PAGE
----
Iran withdraws envoy over Eurovision gay pride row

Tehran's ambassador recalled from Azerbaijan as tensions escalate over rumors of a gay parade at the Eurovision Song Contest in Baku

Iran withdraws envoy over Eurovision gay pride row
24 May 2012

Iran has recalled its ambassador from Azerbaijan over rumors of a gay pride event during the Eurovision Song Contest.

The envoy for consultations in Tehran was withdrawn from Azerbaijan’s capital Baku after the two neighboring countries accused each other of meddling in each other’s affairs.

The two countries have been at loggerheads ever since gay scene website nighttours.com suggested that a pride parade could take place in the city during the lead-up to Eurovision. The grand final of which is held on Saturday (26 May).

Despite the website removing the article a few days later, the news sparked fury in the Islamic Republic of Iran, with officials, religious leaders and members of the public slamming Azerbaijan for allowing an ‘outrageous’ party and parade for ‘perverts’.

Angry homophobes took to the streets of two cities in Iran in protest on 11 May.

A counter protest was held outside the Iranian embassy in Baku, with people demanding Iran stop interfering in Azerbaijan’s affairs, saying ‘Iranian Islam is not Islam’ and ‘Iran sends terrorists to our country’.

Azerbaijan has mostly ethnic Azeri Shi’ite Muslims, who make up over 30% of the population of the neighboring Islamic Republic of Iran.

Azerbaijani officials have repeatedly denied the rumors of any gay pride parade.

Gay activist Rusian Balukhin, who runs Azerbaijani gay.az site, stated that ‘among Baku’s gays and lesbians there is no one even dreaming of demonstrations or parades’.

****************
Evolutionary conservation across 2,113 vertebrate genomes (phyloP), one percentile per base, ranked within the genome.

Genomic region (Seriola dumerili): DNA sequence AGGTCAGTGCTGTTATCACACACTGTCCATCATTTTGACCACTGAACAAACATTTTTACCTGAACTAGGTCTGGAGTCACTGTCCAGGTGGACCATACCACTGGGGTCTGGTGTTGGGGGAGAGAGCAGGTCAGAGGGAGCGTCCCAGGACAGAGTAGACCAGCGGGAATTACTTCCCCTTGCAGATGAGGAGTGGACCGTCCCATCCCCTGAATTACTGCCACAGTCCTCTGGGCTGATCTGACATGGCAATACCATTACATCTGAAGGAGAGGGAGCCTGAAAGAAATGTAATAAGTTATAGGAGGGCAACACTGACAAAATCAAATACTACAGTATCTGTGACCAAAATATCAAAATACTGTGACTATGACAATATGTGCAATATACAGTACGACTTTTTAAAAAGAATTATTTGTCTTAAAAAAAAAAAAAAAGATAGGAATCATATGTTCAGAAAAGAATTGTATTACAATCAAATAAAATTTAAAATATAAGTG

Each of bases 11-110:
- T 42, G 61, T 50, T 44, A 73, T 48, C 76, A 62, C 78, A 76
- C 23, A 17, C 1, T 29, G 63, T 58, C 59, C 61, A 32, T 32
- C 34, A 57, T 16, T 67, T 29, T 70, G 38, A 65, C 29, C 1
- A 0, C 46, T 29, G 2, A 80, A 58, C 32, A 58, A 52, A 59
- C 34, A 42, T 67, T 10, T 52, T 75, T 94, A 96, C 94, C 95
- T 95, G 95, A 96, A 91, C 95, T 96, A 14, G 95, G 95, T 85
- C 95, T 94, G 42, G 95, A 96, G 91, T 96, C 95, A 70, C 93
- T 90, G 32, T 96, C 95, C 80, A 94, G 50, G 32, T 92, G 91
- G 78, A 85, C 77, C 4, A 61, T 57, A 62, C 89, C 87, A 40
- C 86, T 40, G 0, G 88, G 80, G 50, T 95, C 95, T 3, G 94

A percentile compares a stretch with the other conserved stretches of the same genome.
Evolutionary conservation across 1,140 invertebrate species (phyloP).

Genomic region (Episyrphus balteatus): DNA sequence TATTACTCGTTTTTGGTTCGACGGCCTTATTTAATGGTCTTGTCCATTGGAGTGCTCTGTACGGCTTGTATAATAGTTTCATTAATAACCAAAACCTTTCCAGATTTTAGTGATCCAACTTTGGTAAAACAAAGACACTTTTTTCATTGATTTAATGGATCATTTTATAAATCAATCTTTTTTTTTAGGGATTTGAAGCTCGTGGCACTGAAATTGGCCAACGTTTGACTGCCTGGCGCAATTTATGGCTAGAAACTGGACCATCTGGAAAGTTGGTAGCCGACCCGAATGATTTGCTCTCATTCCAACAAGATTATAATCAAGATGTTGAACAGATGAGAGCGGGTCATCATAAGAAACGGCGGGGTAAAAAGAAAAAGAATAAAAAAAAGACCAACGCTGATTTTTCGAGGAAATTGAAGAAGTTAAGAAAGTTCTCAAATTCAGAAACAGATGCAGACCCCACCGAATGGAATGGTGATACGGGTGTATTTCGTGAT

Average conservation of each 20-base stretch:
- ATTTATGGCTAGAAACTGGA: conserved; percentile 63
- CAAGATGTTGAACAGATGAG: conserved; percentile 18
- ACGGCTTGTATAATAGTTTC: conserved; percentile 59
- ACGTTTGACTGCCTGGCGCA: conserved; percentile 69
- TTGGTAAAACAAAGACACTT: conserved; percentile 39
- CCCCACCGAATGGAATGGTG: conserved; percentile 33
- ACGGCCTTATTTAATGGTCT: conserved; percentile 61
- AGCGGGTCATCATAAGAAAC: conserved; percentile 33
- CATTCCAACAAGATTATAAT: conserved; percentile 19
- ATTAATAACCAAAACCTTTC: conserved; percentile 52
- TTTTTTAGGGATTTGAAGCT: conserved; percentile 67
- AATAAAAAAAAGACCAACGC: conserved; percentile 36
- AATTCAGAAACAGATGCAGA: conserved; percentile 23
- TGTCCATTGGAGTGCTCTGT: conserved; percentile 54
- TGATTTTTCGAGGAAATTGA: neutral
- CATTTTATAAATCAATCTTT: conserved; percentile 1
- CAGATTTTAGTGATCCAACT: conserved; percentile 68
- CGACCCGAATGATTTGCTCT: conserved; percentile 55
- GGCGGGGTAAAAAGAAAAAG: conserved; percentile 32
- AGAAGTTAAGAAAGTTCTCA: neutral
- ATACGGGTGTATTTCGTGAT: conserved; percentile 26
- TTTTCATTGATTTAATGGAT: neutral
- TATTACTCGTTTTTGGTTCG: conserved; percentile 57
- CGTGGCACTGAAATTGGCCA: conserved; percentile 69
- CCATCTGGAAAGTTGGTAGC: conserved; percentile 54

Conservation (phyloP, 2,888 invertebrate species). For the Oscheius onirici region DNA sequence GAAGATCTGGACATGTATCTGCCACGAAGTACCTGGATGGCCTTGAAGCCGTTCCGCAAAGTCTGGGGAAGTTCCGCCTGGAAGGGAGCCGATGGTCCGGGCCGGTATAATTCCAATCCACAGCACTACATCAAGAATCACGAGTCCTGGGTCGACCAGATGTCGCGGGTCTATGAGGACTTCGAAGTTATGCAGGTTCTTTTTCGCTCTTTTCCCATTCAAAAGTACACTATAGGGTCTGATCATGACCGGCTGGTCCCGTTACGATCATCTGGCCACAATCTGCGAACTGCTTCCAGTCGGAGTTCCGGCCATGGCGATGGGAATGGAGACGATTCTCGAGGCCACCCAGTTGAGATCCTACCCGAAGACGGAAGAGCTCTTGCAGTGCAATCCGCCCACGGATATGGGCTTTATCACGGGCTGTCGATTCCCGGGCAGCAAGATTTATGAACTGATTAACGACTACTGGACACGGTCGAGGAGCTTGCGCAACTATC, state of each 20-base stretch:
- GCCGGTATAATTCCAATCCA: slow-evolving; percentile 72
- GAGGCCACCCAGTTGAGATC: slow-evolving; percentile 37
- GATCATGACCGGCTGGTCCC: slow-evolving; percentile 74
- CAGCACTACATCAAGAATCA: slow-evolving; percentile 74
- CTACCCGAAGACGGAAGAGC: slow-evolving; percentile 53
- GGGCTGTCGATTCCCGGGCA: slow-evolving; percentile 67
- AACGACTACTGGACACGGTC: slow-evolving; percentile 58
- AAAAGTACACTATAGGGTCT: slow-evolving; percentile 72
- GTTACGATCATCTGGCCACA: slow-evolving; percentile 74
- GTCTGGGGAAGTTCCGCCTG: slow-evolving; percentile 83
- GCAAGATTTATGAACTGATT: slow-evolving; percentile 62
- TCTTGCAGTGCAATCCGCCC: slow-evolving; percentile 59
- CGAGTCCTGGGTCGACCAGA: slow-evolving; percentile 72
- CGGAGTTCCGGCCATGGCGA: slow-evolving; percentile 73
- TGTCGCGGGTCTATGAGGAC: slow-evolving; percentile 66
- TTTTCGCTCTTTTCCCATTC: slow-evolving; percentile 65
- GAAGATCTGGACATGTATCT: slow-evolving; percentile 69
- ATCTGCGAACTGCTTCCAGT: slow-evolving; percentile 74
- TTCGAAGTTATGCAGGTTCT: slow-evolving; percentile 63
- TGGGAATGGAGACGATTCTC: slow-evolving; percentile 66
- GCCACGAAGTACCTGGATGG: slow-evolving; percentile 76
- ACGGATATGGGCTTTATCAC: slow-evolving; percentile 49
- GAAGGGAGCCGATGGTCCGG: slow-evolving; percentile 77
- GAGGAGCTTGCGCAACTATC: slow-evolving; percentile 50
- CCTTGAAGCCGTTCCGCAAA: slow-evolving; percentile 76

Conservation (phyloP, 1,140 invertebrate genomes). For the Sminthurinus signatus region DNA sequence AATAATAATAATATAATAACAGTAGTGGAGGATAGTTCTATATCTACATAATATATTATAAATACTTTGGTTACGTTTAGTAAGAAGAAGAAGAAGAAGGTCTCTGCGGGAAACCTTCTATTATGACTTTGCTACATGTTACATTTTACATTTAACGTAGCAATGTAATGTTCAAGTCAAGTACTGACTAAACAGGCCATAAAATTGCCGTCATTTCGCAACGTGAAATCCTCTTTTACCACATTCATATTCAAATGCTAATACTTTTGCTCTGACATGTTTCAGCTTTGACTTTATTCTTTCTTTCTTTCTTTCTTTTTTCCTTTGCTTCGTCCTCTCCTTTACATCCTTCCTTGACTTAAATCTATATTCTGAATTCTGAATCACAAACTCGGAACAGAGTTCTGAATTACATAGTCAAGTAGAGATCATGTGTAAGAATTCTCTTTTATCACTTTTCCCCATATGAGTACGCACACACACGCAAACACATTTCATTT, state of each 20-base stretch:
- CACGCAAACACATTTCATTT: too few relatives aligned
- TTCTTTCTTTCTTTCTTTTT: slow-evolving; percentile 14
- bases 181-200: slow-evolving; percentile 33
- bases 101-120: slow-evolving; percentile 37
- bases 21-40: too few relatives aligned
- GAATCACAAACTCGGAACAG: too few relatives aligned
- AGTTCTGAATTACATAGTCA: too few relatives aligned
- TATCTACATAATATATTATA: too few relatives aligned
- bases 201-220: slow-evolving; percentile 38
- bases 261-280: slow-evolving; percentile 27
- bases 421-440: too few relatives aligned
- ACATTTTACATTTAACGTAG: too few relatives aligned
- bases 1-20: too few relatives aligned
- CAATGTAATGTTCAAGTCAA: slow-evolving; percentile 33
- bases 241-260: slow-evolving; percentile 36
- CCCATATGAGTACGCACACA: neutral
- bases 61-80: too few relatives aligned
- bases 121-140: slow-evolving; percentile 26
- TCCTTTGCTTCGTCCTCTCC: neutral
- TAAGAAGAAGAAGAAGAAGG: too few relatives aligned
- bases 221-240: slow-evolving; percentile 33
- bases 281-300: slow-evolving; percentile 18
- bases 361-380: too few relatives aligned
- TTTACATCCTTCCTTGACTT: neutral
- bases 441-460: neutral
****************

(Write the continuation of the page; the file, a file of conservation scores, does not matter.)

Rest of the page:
He added that staging an event like that would be irresponsible and counterproductive given the current, rather intolerant social climate for Azerbaijan’s LGBT community.

Hossein Alizedah of the International Gay and Lesbian Human Rights Comission (IGLHRC) speculated that the critique from Iran ‘over the possible gay-parade in Baku is used as ‘a hook’ by Tehran to leverage more public pressure on the Azeri government’ to loosen its ties with Israel.

Other experts have pointed out the roots of the conflict go back at least to 2011, when the president of Azerbaijan, Ilham Aliev in his New Year’s speech stated that he would like to be a leader for Azeris around the world, to which Iran responded by stating the Azerbaijan was a former part of Iran.

Experts also note the tension between a secular Republic of Azerbaijan versus an Islamic Republic of Iran, as well as disputes over the marine boundaries in the Caspian Sea which is rich in oil and gas resources.

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